Connie Tu 35:17
Nobody totally knows. I just saw a meme, literally this morning. And it was just a cutesy meme with some cute animals, and a couple of captions written. And there were a few options. And one of the options was, you've reached the point in your life where you are doing things for fun, because you know how to regulate your nervous system. And I just went, Oh, my God, I really don't know how to have fun. I don't know how to have fun. And my mother's been with the kids. He knows how to have fun. He knows how to be silly. He knows how to make fun of himself. He knows how to make light of a situation. He knows how to just laugh at things. And I'm always so sick. I mean, it's always like, why are you so serious? Why are you so serious. And it's all because I can't regulate my nervous system, which means any extreme state away from center and neutral is really frightening. I don't know, if I'm going to cope with it. I don't know how I'm going to manage it, if I don't cope with it. And all of it is such an unknown. I think that's what PDA comes down to. It's like you say it's not pathological. It's literally the inability to trust your nervous system, because you don't know what how reactive it's going to be to your everyday stimulus, everyday tasks that you need to do or that are expected of you, you just don't know. You cannot trust that your nervous system is going to be okay with it that day. There's nothing out there that can stabilize it for us. We just have to poke and prod trial and error to figure it out. And who wants to do that?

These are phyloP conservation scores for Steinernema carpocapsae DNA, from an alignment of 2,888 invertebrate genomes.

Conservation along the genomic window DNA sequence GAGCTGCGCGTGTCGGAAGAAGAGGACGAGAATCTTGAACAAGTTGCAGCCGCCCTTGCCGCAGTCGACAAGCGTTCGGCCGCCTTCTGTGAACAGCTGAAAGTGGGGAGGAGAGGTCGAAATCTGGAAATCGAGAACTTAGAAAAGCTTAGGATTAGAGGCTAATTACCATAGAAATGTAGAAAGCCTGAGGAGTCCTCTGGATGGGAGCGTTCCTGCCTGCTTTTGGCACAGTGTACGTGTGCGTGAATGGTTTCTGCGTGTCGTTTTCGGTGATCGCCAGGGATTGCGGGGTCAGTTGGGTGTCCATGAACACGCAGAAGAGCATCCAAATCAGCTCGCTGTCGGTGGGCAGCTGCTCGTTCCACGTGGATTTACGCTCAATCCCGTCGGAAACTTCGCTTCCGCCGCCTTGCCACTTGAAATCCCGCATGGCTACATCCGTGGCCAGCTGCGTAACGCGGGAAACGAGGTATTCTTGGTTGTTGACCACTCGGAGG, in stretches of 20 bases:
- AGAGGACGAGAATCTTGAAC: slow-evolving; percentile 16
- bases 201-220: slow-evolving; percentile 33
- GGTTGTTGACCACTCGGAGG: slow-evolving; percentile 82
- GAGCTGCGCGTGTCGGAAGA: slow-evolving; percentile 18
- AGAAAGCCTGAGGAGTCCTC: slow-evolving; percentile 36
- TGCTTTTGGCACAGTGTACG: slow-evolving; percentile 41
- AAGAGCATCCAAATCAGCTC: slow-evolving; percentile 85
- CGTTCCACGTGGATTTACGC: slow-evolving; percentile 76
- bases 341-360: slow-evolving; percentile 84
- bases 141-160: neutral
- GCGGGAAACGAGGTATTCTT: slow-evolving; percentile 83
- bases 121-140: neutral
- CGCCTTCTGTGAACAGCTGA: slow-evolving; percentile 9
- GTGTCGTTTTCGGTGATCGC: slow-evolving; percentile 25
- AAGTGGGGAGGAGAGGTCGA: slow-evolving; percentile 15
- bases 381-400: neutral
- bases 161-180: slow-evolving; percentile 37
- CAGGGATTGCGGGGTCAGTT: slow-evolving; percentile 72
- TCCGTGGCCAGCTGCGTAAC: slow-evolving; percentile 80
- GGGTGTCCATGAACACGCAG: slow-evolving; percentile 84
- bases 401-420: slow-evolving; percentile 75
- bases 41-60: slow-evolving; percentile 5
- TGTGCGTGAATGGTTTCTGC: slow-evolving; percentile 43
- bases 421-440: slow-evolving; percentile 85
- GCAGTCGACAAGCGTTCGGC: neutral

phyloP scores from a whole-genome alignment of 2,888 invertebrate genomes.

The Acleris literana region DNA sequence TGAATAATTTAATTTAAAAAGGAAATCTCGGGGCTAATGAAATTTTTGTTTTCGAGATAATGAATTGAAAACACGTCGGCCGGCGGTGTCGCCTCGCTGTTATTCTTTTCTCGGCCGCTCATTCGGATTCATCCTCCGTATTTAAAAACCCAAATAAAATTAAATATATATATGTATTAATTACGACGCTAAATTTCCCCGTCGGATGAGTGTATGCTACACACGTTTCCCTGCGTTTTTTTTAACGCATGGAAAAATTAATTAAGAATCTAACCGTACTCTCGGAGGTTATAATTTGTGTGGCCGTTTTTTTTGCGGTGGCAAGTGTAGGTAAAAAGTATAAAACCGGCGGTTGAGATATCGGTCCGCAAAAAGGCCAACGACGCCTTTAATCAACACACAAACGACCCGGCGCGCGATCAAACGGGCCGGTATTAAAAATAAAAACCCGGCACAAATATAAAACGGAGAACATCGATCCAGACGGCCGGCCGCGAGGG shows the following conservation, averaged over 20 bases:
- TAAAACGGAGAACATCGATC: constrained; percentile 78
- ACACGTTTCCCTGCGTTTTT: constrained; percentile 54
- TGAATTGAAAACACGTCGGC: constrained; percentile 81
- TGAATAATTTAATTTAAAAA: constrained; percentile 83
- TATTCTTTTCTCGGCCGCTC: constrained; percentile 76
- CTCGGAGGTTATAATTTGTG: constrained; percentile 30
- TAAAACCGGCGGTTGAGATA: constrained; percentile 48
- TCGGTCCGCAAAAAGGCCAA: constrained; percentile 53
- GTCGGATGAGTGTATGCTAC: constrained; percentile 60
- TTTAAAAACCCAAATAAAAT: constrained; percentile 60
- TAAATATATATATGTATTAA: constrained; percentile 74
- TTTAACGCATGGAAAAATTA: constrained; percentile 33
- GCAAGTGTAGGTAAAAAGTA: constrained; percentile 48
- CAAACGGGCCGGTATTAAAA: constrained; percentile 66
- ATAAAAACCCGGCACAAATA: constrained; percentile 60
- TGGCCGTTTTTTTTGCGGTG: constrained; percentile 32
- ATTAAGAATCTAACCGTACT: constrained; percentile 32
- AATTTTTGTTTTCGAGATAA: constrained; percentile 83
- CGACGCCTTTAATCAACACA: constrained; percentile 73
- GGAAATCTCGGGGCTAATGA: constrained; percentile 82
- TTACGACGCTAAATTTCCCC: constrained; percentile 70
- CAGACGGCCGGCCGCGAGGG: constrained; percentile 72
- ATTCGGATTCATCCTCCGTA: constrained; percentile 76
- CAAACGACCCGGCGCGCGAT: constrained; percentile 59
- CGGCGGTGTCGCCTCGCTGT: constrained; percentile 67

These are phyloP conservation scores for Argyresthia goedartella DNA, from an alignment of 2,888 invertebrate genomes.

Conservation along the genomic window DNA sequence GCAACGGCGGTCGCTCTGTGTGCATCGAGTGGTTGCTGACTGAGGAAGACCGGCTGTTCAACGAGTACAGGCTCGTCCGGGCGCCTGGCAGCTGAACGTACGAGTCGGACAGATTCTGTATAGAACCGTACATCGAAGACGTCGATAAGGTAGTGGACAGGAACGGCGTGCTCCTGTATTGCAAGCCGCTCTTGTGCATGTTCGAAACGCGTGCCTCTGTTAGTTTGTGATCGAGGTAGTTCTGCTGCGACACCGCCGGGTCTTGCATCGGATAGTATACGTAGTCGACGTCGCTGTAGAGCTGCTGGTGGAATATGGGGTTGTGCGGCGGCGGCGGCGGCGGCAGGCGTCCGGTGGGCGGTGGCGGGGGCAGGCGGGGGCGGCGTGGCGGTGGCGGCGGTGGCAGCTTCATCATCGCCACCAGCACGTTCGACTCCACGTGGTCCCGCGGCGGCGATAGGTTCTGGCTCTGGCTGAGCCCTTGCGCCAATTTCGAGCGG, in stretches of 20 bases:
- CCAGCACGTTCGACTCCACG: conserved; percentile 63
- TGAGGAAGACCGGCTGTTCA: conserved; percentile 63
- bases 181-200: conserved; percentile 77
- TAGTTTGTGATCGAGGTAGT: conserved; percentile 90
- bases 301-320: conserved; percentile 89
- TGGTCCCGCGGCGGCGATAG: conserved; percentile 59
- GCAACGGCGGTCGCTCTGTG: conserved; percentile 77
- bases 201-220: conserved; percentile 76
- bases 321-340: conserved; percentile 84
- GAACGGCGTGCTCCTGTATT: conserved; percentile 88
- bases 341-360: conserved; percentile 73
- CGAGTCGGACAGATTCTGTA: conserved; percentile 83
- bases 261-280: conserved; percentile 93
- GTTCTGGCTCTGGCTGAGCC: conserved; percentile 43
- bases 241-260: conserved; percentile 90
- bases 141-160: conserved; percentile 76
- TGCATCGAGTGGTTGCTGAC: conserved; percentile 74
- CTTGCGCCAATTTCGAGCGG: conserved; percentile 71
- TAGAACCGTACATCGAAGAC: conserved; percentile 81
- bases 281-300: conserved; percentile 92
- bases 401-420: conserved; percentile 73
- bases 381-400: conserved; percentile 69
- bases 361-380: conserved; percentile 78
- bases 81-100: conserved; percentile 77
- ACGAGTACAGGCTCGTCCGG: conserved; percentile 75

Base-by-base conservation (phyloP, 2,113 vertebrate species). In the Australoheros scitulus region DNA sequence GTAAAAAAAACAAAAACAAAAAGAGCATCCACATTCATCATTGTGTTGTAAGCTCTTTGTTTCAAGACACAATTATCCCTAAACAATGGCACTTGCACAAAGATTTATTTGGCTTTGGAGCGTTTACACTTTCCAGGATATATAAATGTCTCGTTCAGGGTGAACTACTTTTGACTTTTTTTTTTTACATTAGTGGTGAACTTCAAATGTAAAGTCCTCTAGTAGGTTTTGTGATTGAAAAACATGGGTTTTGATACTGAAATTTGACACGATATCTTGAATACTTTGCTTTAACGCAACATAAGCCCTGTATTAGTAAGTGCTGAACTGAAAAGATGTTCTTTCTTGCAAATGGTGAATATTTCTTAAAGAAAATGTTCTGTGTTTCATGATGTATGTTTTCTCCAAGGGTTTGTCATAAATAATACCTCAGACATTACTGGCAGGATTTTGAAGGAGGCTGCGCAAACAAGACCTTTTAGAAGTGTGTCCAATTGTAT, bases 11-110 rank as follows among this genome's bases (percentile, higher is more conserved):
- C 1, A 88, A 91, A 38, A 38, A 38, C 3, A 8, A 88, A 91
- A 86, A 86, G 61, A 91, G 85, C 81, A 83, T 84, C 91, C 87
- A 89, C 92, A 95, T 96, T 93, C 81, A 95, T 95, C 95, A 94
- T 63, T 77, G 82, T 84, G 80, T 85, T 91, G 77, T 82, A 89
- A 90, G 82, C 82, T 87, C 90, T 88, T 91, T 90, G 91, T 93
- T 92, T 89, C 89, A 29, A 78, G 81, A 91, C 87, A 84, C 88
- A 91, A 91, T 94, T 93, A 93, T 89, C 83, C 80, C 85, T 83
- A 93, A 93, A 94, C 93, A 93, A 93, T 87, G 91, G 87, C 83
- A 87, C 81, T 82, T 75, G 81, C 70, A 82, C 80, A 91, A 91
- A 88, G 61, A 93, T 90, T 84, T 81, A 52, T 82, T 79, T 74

Katy Weber 37:04
Well, and I think it's, you know, that's what's so damning about internalized ableism is that it's internalized there is, you know, it really comes down to ourselves, and we're too exhausted to change the narrative, and that the narrative has been dumped on us over the course of our life. And yet, you're like, oh, my god, are you telling me I now have to deconstruct my own internalized ableism? Like,

Connie Tu 37:27
I can't even do that. Yeah. Curious, like,

Katy Weber 37:33
how much of this do you think is cultural? Because I, you know, when I was talking about myself, being a stubborn child, and how I said no, all the time, like, I feel like there might there is some white privilege in there as a white woman, that I can afford to be stubborn. And I wonder if you look back at the sort of agreeable nature, that mask that you had as a child, if you look back at that, and think that that, you know, is another narrative that's placed on an Asian woman? In terms of the expectations of you?